Over the summer the Washington Capitals signed Erik Gustafsson to a one-year deal worth $800k. The signing was to serve as an option on the left side of the defense, likely on the third pairing.
With Justin Schultz’s departure in free agency to the Seattle Kraken, the Capitals saw a need for an offensively focused defenseman to fill the role on the point on the second unit of the power play.
Then came the cavalcade of injuries that hit the Capitals. On top of losing John Carlson for a brief stretch, the Capitals were without the services of Dmitry Orlov. Gustafsson was elevated in the lineup and also served on the top unit of the power play. Currently, Gustafsson is getting top pairing responsibilities with John Carlson.
In this post, we’ll take a look at how Gustafsson is performing so far this season. The statistics used in this post are courtesy of Evolving Hockey, Natural Stat Trick, and Hockey Reference. If you’d like to learn more about the statistical terms used in this post, please check out our NHL Analytics Glossary.
First up, let’s take a look at how Gustafsson has fared in terms of his player value in Goals Above Replacement (GAR) and in Regularized Adjusted Plus-Minus (RAPM). Here’s how Gustafsson fared compared to his defensive counterparts on the Capitals: [Click to enlarge]
Gustafsson squeaks ahead of John Carlson for last on the Capitals’ defensive corps in terms of GAR. Interestingly enough, for an offensively focused defenseman, his offensive GAR value is what’s dragging down his overall value as a player in comparison to a replacement level player. The most interesting piece here is that the two so-called offensive defensemen are struggling the most at generating offensive value.
Now, let’s take a look at Gustafsson’s RAPM, which compares his performance in relation to the rest of the league with replacement level performance falling at the zero axis:
Where Gustafsson struggles here is in goals for per sixty minutes (GF/60), rather convincingly below replacement level. The key with this statistic is that it’s really a measure of team success while he’s on the ice.
It’s no secret that the Capitals as a whole have struggled this season, so it’s not necessarily a surprise that Gustafsson is struggling jere as well. The promising piece is that expected goals for per sixty (xGF/60) is tracking considerably better, which points at a turnaround in GF/60.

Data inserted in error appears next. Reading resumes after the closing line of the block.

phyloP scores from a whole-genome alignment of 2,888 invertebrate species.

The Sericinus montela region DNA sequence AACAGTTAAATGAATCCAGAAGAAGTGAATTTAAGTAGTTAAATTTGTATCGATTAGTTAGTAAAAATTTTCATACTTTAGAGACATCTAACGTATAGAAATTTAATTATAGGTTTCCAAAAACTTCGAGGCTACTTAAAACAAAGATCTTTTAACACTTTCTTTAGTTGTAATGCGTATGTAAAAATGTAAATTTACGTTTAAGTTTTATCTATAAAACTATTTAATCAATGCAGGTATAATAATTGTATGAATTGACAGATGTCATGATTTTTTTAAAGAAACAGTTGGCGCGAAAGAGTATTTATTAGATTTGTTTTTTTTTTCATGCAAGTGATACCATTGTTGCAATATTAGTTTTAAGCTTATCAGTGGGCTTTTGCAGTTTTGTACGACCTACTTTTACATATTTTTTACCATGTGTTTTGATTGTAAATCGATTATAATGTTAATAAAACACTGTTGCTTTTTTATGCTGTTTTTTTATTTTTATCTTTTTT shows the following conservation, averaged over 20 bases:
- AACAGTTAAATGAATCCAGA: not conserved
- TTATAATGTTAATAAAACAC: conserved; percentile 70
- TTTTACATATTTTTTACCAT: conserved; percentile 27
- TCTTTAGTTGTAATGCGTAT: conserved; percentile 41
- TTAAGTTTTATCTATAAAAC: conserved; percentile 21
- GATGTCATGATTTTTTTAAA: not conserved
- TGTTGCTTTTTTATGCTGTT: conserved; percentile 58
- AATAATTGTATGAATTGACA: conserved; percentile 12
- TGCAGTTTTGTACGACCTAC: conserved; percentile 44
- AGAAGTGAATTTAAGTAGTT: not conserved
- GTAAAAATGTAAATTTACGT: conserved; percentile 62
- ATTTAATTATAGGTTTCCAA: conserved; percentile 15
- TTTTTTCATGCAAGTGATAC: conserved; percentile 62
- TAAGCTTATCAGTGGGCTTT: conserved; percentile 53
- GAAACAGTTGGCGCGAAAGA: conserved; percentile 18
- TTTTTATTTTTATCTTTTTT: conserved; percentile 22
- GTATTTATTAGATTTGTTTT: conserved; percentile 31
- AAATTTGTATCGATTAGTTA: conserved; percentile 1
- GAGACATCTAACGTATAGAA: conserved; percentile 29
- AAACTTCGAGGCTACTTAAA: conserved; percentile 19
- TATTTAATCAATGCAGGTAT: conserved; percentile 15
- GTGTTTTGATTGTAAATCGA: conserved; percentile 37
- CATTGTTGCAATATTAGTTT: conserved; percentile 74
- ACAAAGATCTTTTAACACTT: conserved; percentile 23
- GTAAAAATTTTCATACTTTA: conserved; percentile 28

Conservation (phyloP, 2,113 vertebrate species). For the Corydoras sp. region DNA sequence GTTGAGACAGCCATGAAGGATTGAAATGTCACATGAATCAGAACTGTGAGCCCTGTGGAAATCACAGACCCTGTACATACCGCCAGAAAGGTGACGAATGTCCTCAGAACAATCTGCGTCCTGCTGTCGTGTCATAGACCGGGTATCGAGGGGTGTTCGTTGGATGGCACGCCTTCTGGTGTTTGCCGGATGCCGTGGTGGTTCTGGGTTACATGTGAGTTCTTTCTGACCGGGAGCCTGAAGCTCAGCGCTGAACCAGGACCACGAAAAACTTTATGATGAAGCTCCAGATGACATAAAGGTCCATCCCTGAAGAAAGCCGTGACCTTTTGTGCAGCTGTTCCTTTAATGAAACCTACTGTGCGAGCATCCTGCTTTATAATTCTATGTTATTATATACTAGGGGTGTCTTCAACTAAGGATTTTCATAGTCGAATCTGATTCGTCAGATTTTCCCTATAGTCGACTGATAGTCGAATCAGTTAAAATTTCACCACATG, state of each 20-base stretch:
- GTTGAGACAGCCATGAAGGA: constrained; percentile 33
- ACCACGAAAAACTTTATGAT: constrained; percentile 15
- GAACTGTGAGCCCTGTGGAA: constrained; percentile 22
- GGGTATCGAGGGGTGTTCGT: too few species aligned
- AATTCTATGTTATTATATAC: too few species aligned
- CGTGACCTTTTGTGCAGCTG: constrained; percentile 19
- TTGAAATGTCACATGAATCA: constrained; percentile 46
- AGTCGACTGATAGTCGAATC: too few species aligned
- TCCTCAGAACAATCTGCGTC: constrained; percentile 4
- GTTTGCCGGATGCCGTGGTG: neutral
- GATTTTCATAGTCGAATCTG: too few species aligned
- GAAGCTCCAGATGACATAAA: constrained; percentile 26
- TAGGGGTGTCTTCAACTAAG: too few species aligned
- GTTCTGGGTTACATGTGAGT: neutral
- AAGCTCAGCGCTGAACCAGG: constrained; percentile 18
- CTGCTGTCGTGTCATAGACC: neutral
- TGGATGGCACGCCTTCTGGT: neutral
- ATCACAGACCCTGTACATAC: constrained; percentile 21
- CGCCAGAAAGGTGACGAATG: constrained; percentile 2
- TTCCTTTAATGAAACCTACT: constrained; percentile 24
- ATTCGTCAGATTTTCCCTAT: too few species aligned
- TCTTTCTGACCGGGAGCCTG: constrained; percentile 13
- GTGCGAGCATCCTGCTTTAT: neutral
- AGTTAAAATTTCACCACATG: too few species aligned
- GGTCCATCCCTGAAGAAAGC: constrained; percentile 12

Gustafsson performs well in the possession game (CF/60 and CA/60) and performs slightly above replacement level in terms of expected goals against per sixty (xGA/60). Gustafsson, as we should expect from a player with his skillset, performs rather well on the power play.
I mentioned that GF/60 can reflect more on team performance with individual players having an impact on that metric. Here’s what the Capitals’ team RAPM looks like so far this season in comparison:
The Capitals struggle to score goals in relation to the league and have similar struggles in xGF/60. That’s not super promising for a turnaround through regressing to the mean, but for a team who has had its fair share of injury induced absences, it’s not necessarily surprising.
Gustafsson performs well individually on a Capitals’ power play that is performing at a below-average level in comparison to the rest of the league. Here’s Gustafsson’s player card from Evolving Hockey:
This solidifies what we’ve mentioned so far in this post. In relation to the league, he falls in a similar place as he does in terms of value on the Capitals’ defensive corps.
Although Gustafsson looks solid on the power play, in relation to the rest of the league, he still falls below replacement level. That’s not necessarily an indictment of his performance so far, but more that the Capitals’ power play has been powerless.
I mentioned earlier that Gustafsson performs well in the possession aspect of the game, and that’s historically been true for him as well. Here’s what his last three seasons of work looks like in that area:
In terms of Corsi For percentage (CF%) and Fenwick For percentage (FF%), Gustafsson has had a strong showing this season in Washington. It’s not rare to see a defenseman to have a lower FF% than CF% since CF% measures all shot attempts while FF% excludes blocked shot attempts.
Considering the majority of Gustafsson’s shot attempts are going to come from the point, it’s more likely that a shot attempt will be blocked than in the case of a forward making a shot attempt.
What’s concerning here is that Gustafsson’s xGF% trails so far ahead of his GF% this season. That means the Capitals aren’t converting at a high enough rate when Gustafsson is on the ice, which is doubly concerning since he’s getting a high volume of offensive zone starts (75.86%) and he’s paired up with another offensively focused defenseman in Carlson.
On top of that, it’s even more likely for Gustafsson and Carlson to be deployed with the Capitals’ best offensive lines in the offensive zone. There has to be some closing of the gap between GF% and xGF% as the season progresses, especially as high-caliber players return to the lineup up front.
Gustafsson is performing well in some key areas, but he also has room to improve. Based on player value, it’s pretty clear that he probably shouldn’t be paired with John Carlson any longer.
Additionally, they both have rather similar skill sets, which results in the two other pairings being more defensively focused and the offensive talent on the blue line being too concentrated on one pairing.
I’d expect to see Gustafsson’s player value start to come up as the Capitals get healthier and hopefully see performance improve across the board. The bright side of the Capitals continuing to struggle is that all but John Carlson are on expiring contracts and could be moved at the deadline to help bolster the Caps’ draft capital and prospect pipeline.
By Justin Trudel